Uzbekistan Driving Advice and Car Hire Info

Driving in Uzbekistan

You should check the latest information on your goverment’s website, particularly if planning to travel near the Kyrgyzstan and Tajikistan borders where travel advisories are sometimes in place.

Uzbekistan drives on the right and you can drive on the licence of most countries, but a 1968 International Driving permit is a good idea in case you’re stopped by the autorities.

85% of the country’s 84,000km of roads are paved.Main roads in Uzbekistan include the  M39 Highway, which is a two lane road 300km connecting Tashkent and Samarkand. The M37 Highway starts from Samarkand,and heads west to the Turkmen border, via Navoiy and Bukhara. The A373 Highway starts from Tashkent, going east through Kokand of Fergana Region, and ends at the Kyrgyz border. Little maintenance has been done on these roads in recent years so expect some pot holes.

Main roads in Tashkent are generally in satisfactory condition, but many secondary roads inside and outside the city are in poor condition. Roads in the mountains, particularly those in the Tien Shan and Fan Mountains, are in poor condition and will be passable only by four-wheel-drive vehicles in winter. Only main roads in cities have lights so driving at night is to be avoided. The quality and supply of fuel is sporadic outside Tashkent. Often primitive gas stations will fill cars from buckets or bottles and the fuel will be of dubious quality. If you manage to rent a car you should ask the rental company to write down the type of fuel the car will take in terms a rural gas station owner will understand.

Local driving standards are often poor and pedestrians sometimes seem unaware of basic road sense. You should expect the unexpected and drive cautiously at all times . Uzbekistan has a zero tolerance approach to drink driving and a large road traffic police force. If stopped, you may have to pay a bribe to continue on your journey, and the police are unlikely to speak any English, therefore an International Driving Permit is advisable.

One of the worlds classic roads runs partly through Uzbekistan. Running through the Pamir Mountains, the M41, more commonly known as the Pamir Highway runs through Afghanistan, Uzbekistan, Tajikistan, and Kyrgyzstan . The road was part of ancient Silk Route and the section which passes through the 4,655-meter high Ak-Baital pass in Tajikistan is the second highest main road in the world . There is some disagreement on where the road begins with varies sources stating Mazari Sharif, Afghanistan; Termiz, Uzbekistan; Dushanbe, Tajikistan; and Khorog, Tajikistan .The highway ends in Osh, Kyrgyzstan. Assuming the road begins in Afghanistan,it passes northward through Termiz in Uzbekistan, then turns east and crossing into Tajikistan. It then continues east through Dushanbe, to Khorog.From there, it continues to Murghab, where it crosses the Murghab River and begins to heard North. The highway then passes through the Ak-Baital pass and past Lake Qaraqul at 3900 metres before crossing into Kyrgyzstan and on to Osh – around 420 Km from Mughab. Most travellers miss the Uzbek sections head to the 700 Km stretch of road between Khorog and Osh which is widely acclaimed as having some of the most stunning mountain scenery in Asia if not the World. The road is unpaved for long stretches and is also probe to lengthy periods of construction to repair landslides and weather damage. I have heard of travellers covering this stretch in a day but have also seen accounts of 60 hour journeys in bad weather.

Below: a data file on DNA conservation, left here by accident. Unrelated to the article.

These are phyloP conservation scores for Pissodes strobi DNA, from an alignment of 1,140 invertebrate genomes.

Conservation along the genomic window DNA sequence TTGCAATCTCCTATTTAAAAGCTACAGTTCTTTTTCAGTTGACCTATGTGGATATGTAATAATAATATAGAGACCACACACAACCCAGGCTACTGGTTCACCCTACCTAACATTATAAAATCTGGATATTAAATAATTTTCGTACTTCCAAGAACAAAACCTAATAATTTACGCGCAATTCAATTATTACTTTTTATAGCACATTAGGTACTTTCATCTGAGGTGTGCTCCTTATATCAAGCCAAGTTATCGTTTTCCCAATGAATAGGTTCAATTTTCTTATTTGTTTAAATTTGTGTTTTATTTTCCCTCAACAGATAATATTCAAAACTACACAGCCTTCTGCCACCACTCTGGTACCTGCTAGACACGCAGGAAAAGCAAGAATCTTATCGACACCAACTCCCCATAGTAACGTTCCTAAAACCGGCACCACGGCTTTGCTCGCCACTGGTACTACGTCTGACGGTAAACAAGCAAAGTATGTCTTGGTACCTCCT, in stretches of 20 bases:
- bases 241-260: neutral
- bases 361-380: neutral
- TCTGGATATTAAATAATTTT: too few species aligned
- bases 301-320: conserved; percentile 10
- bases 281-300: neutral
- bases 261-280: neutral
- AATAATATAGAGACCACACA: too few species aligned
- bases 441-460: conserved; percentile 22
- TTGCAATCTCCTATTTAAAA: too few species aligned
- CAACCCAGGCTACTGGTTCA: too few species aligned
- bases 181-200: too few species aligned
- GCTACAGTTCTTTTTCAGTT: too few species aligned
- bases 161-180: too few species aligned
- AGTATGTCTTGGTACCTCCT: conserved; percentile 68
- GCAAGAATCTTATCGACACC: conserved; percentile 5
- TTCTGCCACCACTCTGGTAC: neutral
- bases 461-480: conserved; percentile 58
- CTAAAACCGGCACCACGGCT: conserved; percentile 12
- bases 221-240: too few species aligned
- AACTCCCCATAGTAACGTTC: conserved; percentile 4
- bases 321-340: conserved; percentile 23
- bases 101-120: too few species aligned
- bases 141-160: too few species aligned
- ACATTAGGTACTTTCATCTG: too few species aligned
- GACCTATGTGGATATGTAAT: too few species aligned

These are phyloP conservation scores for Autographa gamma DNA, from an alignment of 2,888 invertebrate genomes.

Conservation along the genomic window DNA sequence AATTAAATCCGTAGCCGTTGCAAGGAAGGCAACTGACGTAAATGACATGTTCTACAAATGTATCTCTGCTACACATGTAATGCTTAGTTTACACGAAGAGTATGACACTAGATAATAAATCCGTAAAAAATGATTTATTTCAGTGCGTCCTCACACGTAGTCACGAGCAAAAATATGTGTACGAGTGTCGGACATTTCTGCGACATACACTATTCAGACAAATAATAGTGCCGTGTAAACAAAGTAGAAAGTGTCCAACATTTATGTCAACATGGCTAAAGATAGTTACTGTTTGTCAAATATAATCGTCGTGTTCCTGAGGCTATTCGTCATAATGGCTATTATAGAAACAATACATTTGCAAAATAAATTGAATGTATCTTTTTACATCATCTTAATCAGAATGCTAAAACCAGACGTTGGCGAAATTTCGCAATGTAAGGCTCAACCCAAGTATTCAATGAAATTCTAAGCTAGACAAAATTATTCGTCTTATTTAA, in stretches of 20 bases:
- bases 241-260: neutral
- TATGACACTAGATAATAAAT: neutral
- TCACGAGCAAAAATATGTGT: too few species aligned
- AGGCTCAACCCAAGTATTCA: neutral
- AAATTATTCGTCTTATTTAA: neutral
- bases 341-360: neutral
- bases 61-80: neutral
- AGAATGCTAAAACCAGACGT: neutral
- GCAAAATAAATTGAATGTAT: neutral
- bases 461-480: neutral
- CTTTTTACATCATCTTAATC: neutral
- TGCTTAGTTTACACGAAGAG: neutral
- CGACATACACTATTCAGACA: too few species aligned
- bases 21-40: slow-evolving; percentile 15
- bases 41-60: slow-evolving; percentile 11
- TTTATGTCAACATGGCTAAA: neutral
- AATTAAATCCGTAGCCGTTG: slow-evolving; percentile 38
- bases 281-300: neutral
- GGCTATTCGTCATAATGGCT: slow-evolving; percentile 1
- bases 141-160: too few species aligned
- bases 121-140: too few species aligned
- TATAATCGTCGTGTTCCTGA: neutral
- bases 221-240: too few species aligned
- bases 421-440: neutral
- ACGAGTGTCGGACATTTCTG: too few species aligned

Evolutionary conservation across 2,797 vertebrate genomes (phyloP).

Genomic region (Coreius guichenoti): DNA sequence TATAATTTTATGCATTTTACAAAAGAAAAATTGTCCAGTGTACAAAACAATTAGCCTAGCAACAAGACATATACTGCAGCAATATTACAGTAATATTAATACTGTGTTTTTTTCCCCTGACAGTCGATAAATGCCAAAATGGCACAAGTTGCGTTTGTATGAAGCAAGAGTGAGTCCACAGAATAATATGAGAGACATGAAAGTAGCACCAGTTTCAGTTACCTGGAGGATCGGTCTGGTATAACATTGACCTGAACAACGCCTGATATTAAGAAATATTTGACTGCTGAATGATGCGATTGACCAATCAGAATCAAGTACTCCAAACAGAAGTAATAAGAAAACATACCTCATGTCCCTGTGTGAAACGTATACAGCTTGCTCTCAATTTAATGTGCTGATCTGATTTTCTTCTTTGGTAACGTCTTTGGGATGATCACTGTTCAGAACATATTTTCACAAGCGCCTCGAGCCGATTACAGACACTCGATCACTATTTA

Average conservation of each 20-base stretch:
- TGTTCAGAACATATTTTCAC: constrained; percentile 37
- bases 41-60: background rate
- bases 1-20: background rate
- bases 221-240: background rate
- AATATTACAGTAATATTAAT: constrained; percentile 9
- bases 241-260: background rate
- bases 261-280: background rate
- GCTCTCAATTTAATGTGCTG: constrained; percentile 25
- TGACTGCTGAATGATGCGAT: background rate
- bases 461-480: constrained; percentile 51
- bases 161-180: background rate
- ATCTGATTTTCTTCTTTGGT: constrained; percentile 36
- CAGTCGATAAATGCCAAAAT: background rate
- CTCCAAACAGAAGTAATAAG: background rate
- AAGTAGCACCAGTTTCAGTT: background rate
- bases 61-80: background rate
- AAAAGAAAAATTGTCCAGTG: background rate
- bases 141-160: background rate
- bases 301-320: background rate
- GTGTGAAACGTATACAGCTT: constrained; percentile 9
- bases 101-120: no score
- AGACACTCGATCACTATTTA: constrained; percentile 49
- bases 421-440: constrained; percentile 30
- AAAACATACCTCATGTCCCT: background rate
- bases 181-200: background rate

For more information on Driving the Silk Road through Uzbekistan, see my Classic Road Trips page.

Although I try and keep the information in the site updated as much as possible, in a rapidly moving world, situations can change daily. Therefore please use the site as an approximate guide, and in conjunction with other resources in order to form your view on driving conditions, roads, safety etc.

Uzbekistan Car Rental

For many years there were none of the big multinational car rental companies in Uzbekistan, but Sixt now have a branch in Tashkent and do seem to offer self drive.

We currently have no local car rental partners in Uzbekistan. If you are a local car rental company who would like to feature on please check details on our Partnering page or contact us on

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